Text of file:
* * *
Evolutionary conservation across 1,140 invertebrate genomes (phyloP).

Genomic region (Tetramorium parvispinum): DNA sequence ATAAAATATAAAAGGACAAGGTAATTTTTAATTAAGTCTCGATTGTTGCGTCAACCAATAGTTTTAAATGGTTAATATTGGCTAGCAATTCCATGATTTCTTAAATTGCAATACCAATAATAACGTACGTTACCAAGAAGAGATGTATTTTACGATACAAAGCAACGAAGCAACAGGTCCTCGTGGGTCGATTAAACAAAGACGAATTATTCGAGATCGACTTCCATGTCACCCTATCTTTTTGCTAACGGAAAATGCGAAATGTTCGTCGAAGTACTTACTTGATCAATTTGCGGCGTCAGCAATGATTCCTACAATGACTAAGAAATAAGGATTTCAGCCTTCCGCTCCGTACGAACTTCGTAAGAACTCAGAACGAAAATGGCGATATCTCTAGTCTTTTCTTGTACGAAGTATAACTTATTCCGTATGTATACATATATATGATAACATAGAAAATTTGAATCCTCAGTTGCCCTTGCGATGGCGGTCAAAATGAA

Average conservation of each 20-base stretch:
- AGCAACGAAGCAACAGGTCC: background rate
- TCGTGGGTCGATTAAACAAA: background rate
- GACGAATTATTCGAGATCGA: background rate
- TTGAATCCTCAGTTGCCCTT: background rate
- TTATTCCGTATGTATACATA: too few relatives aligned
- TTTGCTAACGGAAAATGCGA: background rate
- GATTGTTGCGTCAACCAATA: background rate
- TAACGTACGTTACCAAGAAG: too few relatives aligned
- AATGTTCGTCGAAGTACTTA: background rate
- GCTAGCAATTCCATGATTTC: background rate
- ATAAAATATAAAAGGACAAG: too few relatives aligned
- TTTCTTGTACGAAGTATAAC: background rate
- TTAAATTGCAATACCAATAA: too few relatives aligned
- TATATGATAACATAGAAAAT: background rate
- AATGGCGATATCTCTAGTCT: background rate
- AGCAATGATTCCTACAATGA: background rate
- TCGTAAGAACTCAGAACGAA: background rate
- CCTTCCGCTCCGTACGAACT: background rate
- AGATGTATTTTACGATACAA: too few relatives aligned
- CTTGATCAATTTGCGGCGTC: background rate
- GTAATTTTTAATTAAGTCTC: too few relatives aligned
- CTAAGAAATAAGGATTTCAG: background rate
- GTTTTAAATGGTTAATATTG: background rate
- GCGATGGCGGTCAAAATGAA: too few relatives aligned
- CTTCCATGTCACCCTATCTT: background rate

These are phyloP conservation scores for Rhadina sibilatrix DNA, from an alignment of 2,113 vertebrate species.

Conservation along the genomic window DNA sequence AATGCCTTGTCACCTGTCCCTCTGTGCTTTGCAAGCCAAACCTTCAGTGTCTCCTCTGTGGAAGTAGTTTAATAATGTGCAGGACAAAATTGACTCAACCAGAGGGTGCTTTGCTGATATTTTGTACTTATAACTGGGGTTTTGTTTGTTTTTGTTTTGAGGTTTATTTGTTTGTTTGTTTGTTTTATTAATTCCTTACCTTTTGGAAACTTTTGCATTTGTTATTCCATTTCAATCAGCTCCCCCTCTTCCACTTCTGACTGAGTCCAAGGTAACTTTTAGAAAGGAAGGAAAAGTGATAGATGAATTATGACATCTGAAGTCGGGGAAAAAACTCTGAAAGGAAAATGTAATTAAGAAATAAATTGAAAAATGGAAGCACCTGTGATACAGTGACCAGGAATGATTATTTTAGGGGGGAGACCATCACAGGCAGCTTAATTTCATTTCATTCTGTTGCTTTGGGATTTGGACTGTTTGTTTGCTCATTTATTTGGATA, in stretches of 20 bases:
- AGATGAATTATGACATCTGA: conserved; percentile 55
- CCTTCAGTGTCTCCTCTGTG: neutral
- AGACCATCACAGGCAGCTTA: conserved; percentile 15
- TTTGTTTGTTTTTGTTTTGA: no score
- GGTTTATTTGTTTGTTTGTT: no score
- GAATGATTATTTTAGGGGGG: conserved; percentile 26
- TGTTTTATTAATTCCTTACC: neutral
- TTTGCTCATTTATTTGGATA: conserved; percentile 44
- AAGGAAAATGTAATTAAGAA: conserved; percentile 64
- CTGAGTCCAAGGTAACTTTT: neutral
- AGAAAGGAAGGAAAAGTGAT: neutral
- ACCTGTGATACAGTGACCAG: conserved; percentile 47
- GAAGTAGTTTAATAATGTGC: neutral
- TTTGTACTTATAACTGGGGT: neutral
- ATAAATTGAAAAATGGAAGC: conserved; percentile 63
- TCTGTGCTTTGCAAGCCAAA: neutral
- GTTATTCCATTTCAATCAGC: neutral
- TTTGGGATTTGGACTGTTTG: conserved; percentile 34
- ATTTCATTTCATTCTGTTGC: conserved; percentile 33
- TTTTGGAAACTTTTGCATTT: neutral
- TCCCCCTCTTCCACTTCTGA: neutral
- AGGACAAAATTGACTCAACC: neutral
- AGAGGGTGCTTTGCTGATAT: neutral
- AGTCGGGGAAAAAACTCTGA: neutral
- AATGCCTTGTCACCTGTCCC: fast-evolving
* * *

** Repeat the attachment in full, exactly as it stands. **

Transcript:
Evolutionary conservation across 1,140 invertebrate genomes (phyloP).

Genomic region (Tetramorium parvispinum): DNA sequence ATAAAATATAAAAGGACAAGGTAATTTTTAATTAAGTCTCGATTGTTGCGTCAACCAATAGTTTTAAATGGTTAATATTGGCTAGCAATTCCATGATTTCTTAAATTGCAATACCAATAATAACGTACGTTACCAAGAAGAGATGTATTTTACGATACAAAGCAACGAAGCAACAGGTCCTCGTGGGTCGATTAAACAAAGACGAATTATTCGAGATCGACTTCCATGTCACCCTATCTTTTTGCTAACGGAAAATGCGAAATGTTCGTCGAAGTACTTACTTGATCAATTTGCGGCGTCAGCAATGATTCCTACAATGACTAAGAAATAAGGATTTCAGCCTTCCGCTCCGTACGAACTTCGTAAGAACTCAGAACGAAAATGGCGATATCTCTAGTCTTTTCTTGTACGAAGTATAACTTATTCCGTATGTATACATATATATGATAACATAGAAAATTTGAATCCTCAGTTGCCCTTGCGATGGCGGTCAAAATGAA

Average conservation of each 20-base stretch:
- AGCAACGAAGCAACAGGTCC: background rate
- TCGTGGGTCGATTAAACAAA: background rate
- GACGAATTATTCGAGATCGA: background rate
- TTGAATCCTCAGTTGCCCTT: background rate
- TTATTCCGTATGTATACATA: too few relatives aligned
- TTTGCTAACGGAAAATGCGA: background rate
- GATTGTTGCGTCAACCAATA: background rate
- TAACGTACGTTACCAAGAAG: too few relatives aligned
- AATGTTCGTCGAAGTACTTA: background rate
- GCTAGCAATTCCATGATTTC: background rate
- ATAAAATATAAAAGGACAAG: too few relatives aligned
- TTTCTTGTACGAAGTATAAC: background rate
- TTAAATTGCAATACCAATAA: too few relatives aligned
- TATATGATAACATAGAAAAT: background rate
- AATGGCGATATCTCTAGTCT: background rate
- AGCAATGATTCCTACAATGA: background rate
- TCGTAAGAACTCAGAACGAA: background rate
- CCTTCCGCTCCGTACGAACT: background rate
- AGATGTATTTTACGATACAA: too few relatives aligned
- CTTGATCAATTTGCGGCGTC: background rate
- GTAATTTTTAATTAAGTCTC: too few relatives aligned
- CTAAGAAATAAGGATTTCAG: background rate
- GTTTTAAATGGTTAATATTG: background rate
- GCGATGGCGGTCAAAATGAA: too few relatives aligned
- CTTCCATGTCACCCTATCTT: background rate

These are phyloP conservation scores for Rhadina sibilatrix DNA, from an alignment of 2,113 vertebrate species.

Conservation along the genomic window DNA sequence AATGCCTTGTCACCTGTCCCTCTGTGCTTTGCAAGCCAAACCTTCAGTGTCTCCTCTGTGGAAGTAGTTTAATAATGTGCAGGACAAAATTGACTCAACCAGAGGGTGCTTTGCTGATATTTTGTACTTATAACTGGGGTTTTGTTTGTTTTTGTTTTGAGGTTTATTTGTTTGTTTGTTTGTTTTATTAATTCCTTACCTTTTGGAAACTTTTGCATTTGTTATTCCATTTCAATCAGCTCCCCCTCTTCCACTTCTGACTGAGTCCAAGGTAACTTTTAGAAAGGAAGGAAAAGTGATAGATGAATTATGACATCTGAAGTCGGGGAAAAAACTCTGAAAGGAAAATGTAATTAAGAAATAAATTGAAAAATGGAAGCACCTGTGATACAGTGACCAGGAATGATTATTTTAGGGGGGAGACCATCACAGGCAGCTTAATTTCATTTCATTCTGTTGCTTTGGGATTTGGACTGTTTGTTTGCTCATTTATTTGGATA, in stretches of 20 bases:
- AGATGAATTATGACATCTGA: conserved; percentile 55
- CCTTCAGTGTCTCCTCTGTG: neutral
- AGACCATCACAGGCAGCTTA: conserved; percentile 15
- TTTGTTTGTTTTTGTTTTGA: no score
- GGTTTATTTGTTTGTTTGTT: no score
- GAATGATTATTTTAGGGGGG: conserved; percentile 26
- TGTTTTATTAATTCCTTACC: neutral
- TTTGCTCATTTATTTGGATA: conserved; percentile 44
- AAGGAAAATGTAATTAAGAA: conserved; percentile 64
- CTGAGTCCAAGGTAACTTTT: neutral
- AGAAAGGAAGGAAAAGTGAT: neutral
- ACCTGTGATACAGTGACCAG: conserved; percentile 47
- GAAGTAGTTTAATAATGTGC: neutral
- TTTGTACTTATAACTGGGGT: neutral
- ATAAATTGAAAAATGGAAGC: conserved; percentile 63
- TCTGTGCTTTGCAAGCCAAA: neutral
- GTTATTCCATTTCAATCAGC: neutral
- TTTGGGATTTGGACTGTTTG: conserved; percentile 34
- ATTTCATTTCATTCTGTTGC: conserved; percentile 33
- TTTTGGAAACTTTTGCATTT: neutral
- TCCCCCTCTTCCACTTCTGA: neutral
- AGGACAAAATTGACTCAACC: neutral
- AGAGGGTGCTTTGCTGATAT: neutral
- AGTCGGGGAAAAAACTCTGA: neutral
- AATGCCTTGTCACCTGTCCC: fast-evolving